UAE telecommunications operator du is likely to make “some redundancies” as part of a restructuring operation which will see some parts of the business outsourced, CEO Osman Sultan confirmed.
The head of Dubai-based du, the Gulf state's second operator after Etisalat, refuted on-going market speculation of wide scale lay-offs, telling Arabian Business: “Restructuring is happening. We have not laid a quarter of our staff, that is for sure."
Sultan added: "From time to time in an outsourcing process there might be some redundancies, but this is not like we are restructuring the company and laying off people for cutting costs.”
Sultan also told Arabian Business that the company has no plans to move outside its domestic market this year.
The company, which started operating in 2007 and retains about half of the mobile market share, has been pursuing an outsourcing programme since the beginning of the year in a bid to become more efficient.
"The reason why we are outsourcing is to enable better growth and value creation," Sultan said. "Du has been one of the fastest growing telecoms in the entire Arab world for the past three years. It's pretty normal when you are in this phase of growth, that you enter a phase where the name of the game is efficiency."
Last month the company said it was putting in place a new organisation structure that would see the consolidation of its operations. The company reported a 12.9 percent increase in its third quarter revenue to AED2.5bn (US$680m) from the same period in 2011, boosting its net income after royalty by 34 percent in the period to AED326.9m. The telecoms operator had 5.96m mobile subscribers on September 30, giving it a 46.5 percent share of the UAE's mobile subscribers, the same as in the second quarter.
"Moving in the traditional telco model outside the UAE is not on our agenda, we will be looking to MVNOs (mobile virtual network operators), but we don't see anything happening in this respect in 2013," Sultan said when asked if the operator would could consider expanding abroad like its rival Etisalat, which operates in 15 countries and is currently considering buying Vivendi's 53 percent stake in Morocco's Maroc Telecom.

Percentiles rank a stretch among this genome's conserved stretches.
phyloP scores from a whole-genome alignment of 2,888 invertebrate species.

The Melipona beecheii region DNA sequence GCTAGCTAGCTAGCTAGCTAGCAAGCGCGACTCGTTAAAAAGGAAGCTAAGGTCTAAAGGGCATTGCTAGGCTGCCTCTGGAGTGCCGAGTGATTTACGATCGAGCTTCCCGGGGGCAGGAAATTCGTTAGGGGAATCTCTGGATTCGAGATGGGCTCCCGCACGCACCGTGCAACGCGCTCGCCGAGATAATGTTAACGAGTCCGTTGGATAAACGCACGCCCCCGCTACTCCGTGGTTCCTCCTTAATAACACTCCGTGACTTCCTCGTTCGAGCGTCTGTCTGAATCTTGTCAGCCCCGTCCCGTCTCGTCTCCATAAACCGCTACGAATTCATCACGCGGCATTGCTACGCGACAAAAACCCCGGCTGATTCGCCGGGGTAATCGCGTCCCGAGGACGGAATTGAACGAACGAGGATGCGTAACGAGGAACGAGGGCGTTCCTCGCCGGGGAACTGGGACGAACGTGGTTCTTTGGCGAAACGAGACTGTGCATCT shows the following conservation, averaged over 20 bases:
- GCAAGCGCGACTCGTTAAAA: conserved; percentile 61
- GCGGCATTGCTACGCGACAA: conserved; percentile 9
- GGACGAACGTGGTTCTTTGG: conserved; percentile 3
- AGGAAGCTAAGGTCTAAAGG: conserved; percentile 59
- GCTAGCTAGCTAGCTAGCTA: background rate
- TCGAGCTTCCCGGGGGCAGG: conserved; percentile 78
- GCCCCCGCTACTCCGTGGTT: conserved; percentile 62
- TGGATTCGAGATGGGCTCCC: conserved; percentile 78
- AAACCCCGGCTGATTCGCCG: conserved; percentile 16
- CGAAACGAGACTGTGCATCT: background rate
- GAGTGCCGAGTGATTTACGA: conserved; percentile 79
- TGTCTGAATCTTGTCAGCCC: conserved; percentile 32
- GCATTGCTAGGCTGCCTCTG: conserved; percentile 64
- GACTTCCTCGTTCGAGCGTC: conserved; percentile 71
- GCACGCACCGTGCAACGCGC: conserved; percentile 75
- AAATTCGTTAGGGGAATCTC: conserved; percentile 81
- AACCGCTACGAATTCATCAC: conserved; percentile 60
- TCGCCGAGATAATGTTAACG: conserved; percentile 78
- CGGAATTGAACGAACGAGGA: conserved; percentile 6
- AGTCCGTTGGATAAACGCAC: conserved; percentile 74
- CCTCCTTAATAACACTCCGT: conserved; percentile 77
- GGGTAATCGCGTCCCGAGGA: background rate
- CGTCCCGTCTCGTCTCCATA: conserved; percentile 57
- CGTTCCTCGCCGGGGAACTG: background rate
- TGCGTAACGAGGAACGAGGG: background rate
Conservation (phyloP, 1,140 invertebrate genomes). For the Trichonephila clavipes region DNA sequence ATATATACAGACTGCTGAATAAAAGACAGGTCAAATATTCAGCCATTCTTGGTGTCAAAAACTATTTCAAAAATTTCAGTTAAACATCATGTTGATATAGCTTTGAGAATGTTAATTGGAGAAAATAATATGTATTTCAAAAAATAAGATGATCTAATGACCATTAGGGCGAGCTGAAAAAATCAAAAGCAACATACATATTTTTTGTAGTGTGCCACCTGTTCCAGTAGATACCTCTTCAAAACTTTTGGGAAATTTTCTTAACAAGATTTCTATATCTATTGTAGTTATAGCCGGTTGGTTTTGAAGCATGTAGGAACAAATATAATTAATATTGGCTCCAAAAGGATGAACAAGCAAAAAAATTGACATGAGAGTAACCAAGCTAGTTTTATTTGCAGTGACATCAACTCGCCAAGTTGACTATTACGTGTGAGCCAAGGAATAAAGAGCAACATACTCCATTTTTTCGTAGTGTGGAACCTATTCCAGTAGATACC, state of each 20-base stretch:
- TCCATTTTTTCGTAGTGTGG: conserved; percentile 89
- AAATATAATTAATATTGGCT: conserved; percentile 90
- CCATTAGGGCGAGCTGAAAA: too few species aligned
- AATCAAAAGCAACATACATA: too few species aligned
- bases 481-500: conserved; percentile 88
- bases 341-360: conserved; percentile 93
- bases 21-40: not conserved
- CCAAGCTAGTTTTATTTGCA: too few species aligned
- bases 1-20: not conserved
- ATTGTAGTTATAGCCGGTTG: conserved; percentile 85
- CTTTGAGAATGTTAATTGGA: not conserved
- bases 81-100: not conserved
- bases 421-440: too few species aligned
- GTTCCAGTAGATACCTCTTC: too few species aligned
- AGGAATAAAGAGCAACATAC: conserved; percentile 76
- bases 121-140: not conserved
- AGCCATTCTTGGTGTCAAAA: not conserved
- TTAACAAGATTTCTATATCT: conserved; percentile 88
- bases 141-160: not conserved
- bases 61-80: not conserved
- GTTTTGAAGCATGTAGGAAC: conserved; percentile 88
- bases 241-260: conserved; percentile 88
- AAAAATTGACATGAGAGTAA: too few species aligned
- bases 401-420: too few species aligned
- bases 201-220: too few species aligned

"Given the existence of solid growth potential in its home market, as well as relative regulatory certainty in the UAE, focusing on its home market for the short to medium term makes sense," said Jawad Abbassi, founder and general manager of telecoms research firm Arab Advisors Group, adding "especially as regional and global opportunities are becoming more expensive to pursue with less certain prospects".
Growth in the industry is being driven by mobile, specifically in data. By the end of 2011, the total number of fixed-line subscriptions of 20 examined operators in 15 Arab countries reached 26.441m, according to Arab Advisors. Telecom Egypt had the largest fixed-line subscriptions base among the selected operators, followed by STC and Syrian Telecom. The UAE recorded the highest fixed-line penetration rate by end-2011, followed by Syria.
Mobile subscriptions in the Middle East were projected to reach more than 250m last year, as mobile penetration exceeds 100 percent, according to Informa Telecoms & Media. The introduction of new players to markets and the end of monopolies has been beneficial for consumers. With increased competition, product ranges have improved, prices have come down and companies have been forced to become more innovative as they vie for a larger share of the market.
Sultan said he is "quite bullish" about the operating environment in because of "better macroeconomic environment and the gains of efficiency that we will be doing", when asked about his outlook for the coming year.
The economy of the UAE, the second largest in the Arab world, was projected to grow about 4 percent last year, down from about 5.2 percent in 2011, according to International Monetary Fund estimates. The figure may change when the government releases its figures for the year in the first quarter.
Dubai's stock market has increased to a 34-month high on the back of the country's property market rebounding after a corporate debt crisis in 2008 and ensuing property market collapse.